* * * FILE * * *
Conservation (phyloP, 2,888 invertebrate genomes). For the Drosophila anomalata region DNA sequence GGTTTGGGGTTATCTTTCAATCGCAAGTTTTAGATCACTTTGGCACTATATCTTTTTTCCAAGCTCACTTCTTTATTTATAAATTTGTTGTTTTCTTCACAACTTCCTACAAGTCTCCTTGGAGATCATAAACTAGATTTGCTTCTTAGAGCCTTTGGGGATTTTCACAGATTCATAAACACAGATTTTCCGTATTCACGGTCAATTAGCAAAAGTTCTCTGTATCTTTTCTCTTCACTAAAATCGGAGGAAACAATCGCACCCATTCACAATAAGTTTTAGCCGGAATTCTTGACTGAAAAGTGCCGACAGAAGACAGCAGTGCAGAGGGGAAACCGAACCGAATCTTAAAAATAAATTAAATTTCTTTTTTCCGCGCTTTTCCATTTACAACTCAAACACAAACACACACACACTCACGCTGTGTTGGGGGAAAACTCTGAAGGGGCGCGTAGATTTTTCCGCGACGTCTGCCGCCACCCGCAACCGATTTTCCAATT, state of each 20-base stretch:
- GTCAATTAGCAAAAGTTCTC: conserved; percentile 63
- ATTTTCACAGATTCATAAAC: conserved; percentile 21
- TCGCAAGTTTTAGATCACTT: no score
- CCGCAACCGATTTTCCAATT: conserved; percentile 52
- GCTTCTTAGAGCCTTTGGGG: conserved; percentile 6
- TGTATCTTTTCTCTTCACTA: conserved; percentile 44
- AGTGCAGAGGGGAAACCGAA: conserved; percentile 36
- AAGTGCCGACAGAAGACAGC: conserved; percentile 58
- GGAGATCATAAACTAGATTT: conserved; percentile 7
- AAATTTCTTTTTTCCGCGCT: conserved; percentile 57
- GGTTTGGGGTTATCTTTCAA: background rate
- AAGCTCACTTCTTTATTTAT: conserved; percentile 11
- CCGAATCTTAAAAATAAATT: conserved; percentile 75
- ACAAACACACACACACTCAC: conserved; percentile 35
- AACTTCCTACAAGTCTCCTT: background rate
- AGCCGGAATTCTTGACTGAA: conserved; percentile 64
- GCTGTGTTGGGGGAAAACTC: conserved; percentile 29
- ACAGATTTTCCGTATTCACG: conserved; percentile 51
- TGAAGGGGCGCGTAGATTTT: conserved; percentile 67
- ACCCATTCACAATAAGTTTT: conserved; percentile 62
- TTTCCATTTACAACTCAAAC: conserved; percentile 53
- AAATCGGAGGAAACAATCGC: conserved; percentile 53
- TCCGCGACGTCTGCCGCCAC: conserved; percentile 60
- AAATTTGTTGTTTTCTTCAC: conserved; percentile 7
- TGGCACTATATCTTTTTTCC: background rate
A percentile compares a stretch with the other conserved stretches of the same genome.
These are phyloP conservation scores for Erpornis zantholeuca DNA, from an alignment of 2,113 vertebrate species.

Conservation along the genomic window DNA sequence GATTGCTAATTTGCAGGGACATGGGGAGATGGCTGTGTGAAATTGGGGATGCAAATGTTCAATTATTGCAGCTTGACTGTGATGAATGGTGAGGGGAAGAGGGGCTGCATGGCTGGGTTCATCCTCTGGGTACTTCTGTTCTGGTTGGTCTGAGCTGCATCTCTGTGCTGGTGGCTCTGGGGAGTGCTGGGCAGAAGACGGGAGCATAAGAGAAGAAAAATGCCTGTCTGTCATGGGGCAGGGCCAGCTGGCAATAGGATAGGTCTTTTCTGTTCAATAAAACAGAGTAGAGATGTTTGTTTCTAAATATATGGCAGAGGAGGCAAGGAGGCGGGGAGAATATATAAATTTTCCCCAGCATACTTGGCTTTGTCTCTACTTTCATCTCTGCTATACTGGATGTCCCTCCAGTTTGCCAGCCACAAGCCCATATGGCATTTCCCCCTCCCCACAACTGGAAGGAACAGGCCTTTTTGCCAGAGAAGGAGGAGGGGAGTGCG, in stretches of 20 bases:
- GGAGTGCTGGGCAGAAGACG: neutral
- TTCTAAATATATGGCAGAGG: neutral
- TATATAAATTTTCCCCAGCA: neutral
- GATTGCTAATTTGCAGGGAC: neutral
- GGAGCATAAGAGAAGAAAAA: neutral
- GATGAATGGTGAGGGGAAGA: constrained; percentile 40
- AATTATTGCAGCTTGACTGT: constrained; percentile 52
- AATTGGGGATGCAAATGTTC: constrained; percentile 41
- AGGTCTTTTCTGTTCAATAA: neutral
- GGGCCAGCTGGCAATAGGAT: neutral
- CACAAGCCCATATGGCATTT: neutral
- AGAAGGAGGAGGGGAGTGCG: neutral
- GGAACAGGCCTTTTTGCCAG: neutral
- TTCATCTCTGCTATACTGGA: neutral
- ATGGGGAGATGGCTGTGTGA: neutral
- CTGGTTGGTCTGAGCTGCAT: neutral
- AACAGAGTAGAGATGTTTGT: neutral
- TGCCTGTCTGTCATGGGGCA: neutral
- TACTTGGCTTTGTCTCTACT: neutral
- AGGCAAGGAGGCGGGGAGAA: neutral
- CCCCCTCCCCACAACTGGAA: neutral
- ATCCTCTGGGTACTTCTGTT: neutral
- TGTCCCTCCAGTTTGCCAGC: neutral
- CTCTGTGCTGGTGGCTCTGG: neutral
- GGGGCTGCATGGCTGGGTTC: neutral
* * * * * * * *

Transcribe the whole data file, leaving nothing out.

Conservation (phyloP, 2,888 invertebrate genomes). For the Drosophila anomalata region DNA sequence GGTTTGGGGTTATCTTTCAATCGCAAGTTTTAGATCACTTTGGCACTATATCTTTTTTCCAAGCTCACTTCTTTATTTATAAATTTGTTGTTTTCTTCACAACTTCCTACAAGTCTCCTTGGAGATCATAAACTAGATTTGCTTCTTAGAGCCTTTGGGGATTTTCACAGATTCATAAACACAGATTTTCCGTATTCACGGTCAATTAGCAAAAGTTCTCTGTATCTTTTCTCTTCACTAAAATCGGAGGAAACAATCGCACCCATTCACAATAAGTTTTAGCCGGAATTCTTGACTGAAAAGTGCCGACAGAAGACAGCAGTGCAGAGGGGAAACCGAACCGAATCTTAAAAATAAATTAAATTTCTTTTTTCCGCGCTTTTCCATTTACAACTCAAACACAAACACACACACACTCACGCTGTGTTGGGGGAAAACTCTGAAGGGGCGCGTAGATTTTTCCGCGACGTCTGCCGCCACCCGCAACCGATTTTCCAATT, state of each 20-base stretch:
- GTCAATTAGCAAAAGTTCTC: conserved; percentile 63
- ATTTTCACAGATTCATAAAC: conserved; percentile 21
- TCGCAAGTTTTAGATCACTT: no score
- CCGCAACCGATTTTCCAATT: conserved; percentile 52
- GCTTCTTAGAGCCTTTGGGG: conserved; percentile 6
- TGTATCTTTTCTCTTCACTA: conserved; percentile 44
- AGTGCAGAGGGGAAACCGAA: conserved; percentile 36
- AAGTGCCGACAGAAGACAGC: conserved; percentile 58
- GGAGATCATAAACTAGATTT: conserved; percentile 7
- AAATTTCTTTTTTCCGCGCT: conserved; percentile 57
- GGTTTGGGGTTATCTTTCAA: background rate
- AAGCTCACTTCTTTATTTAT: conserved; percentile 11
- CCGAATCTTAAAAATAAATT: conserved; percentile 75
- ACAAACACACACACACTCAC: conserved; percentile 35
- AACTTCCTACAAGTCTCCTT: background rate
- AGCCGGAATTCTTGACTGAA: conserved; percentile 64
- GCTGTGTTGGGGGAAAACTC: conserved; percentile 29
- ACAGATTTTCCGTATTCACG: conserved; percentile 51
- TGAAGGGGCGCGTAGATTTT: conserved; percentile 67
- ACCCATTCACAATAAGTTTT: conserved; percentile 62
- TTTCCATTTACAACTCAAAC: conserved; percentile 53
- AAATCGGAGGAAACAATCGC: conserved; percentile 53
- TCCGCGACGTCTGCCGCCAC: conserved; percentile 60
- AAATTTGTTGTTTTCTTCAC: conserved; percentile 7
- TGGCACTATATCTTTTTTCC: background rate
A percentile compares a stretch with the other conserved stretches of the same genome.
These are phyloP conservation scores for Erpornis zantholeuca DNA, from an alignment of 2,113 vertebrate species.

Conservation along the genomic window DNA sequence GATTGCTAATTTGCAGGGACATGGGGAGATGGCTGTGTGAAATTGGGGATGCAAATGTTCAATTATTGCAGCTTGACTGTGATGAATGGTGAGGGGAAGAGGGGCTGCATGGCTGGGTTCATCCTCTGGGTACTTCTGTTCTGGTTGGTCTGAGCTGCATCTCTGTGCTGGTGGCTCTGGGGAGTGCTGGGCAGAAGACGGGAGCATAAGAGAAGAAAAATGCCTGTCTGTCATGGGGCAGGGCCAGCTGGCAATAGGATAGGTCTTTTCTGTTCAATAAAACAGAGTAGAGATGTTTGTTTCTAAATATATGGCAGAGGAGGCAAGGAGGCGGGGAGAATATATAAATTTTCCCCAGCATACTTGGCTTTGTCTCTACTTTCATCTCTGCTATACTGGATGTCCCTCCAGTTTGCCAGCCACAAGCCCATATGGCATTTCCCCCTCCCCACAACTGGAAGGAACAGGCCTTTTTGCCAGAGAAGGAGGAGGGGAGTGCG, in stretches of 20 bases:
- GGAGTGCTGGGCAGAAGACG: neutral
- TTCTAAATATATGGCAGAGG: neutral
- TATATAAATTTTCCCCAGCA: neutral
- GATTGCTAATTTGCAGGGAC: neutral
- GGAGCATAAGAGAAGAAAAA: neutral
- GATGAATGGTGAGGGGAAGA: constrained; percentile 40
- AATTATTGCAGCTTGACTGT: constrained; percentile 52
- AATTGGGGATGCAAATGTTC: constrained; percentile 41
- AGGTCTTTTCTGTTCAATAA: neutral
- GGGCCAGCTGGCAATAGGAT: neutral
- CACAAGCCCATATGGCATTT: neutral
- AGAAGGAGGAGGGGAGTGCG: neutral
- GGAACAGGCCTTTTTGCCAG: neutral
- TTCATCTCTGCTATACTGGA: neutral
- ATGGGGAGATGGCTGTGTGA: neutral
- CTGGTTGGTCTGAGCTGCAT: neutral
- AACAGAGTAGAGATGTTTGT: neutral
- TGCCTGTCTGTCATGGGGCA: neutral
- TACTTGGCTTTGTCTCTACT: neutral
- AGGCAAGGAGGCGGGGAGAA: neutral
- CCCCCTCCCCACAACTGGAA: neutral
- ATCCTCTGGGTACTTCTGTT: neutral
- TGTCCCTCCAGTTTGCCAGC: neutral
- CTCTGTGCTGGTGGCTCTGG: neutral
- GGGGCTGCATGGCTGGGTTC: neutral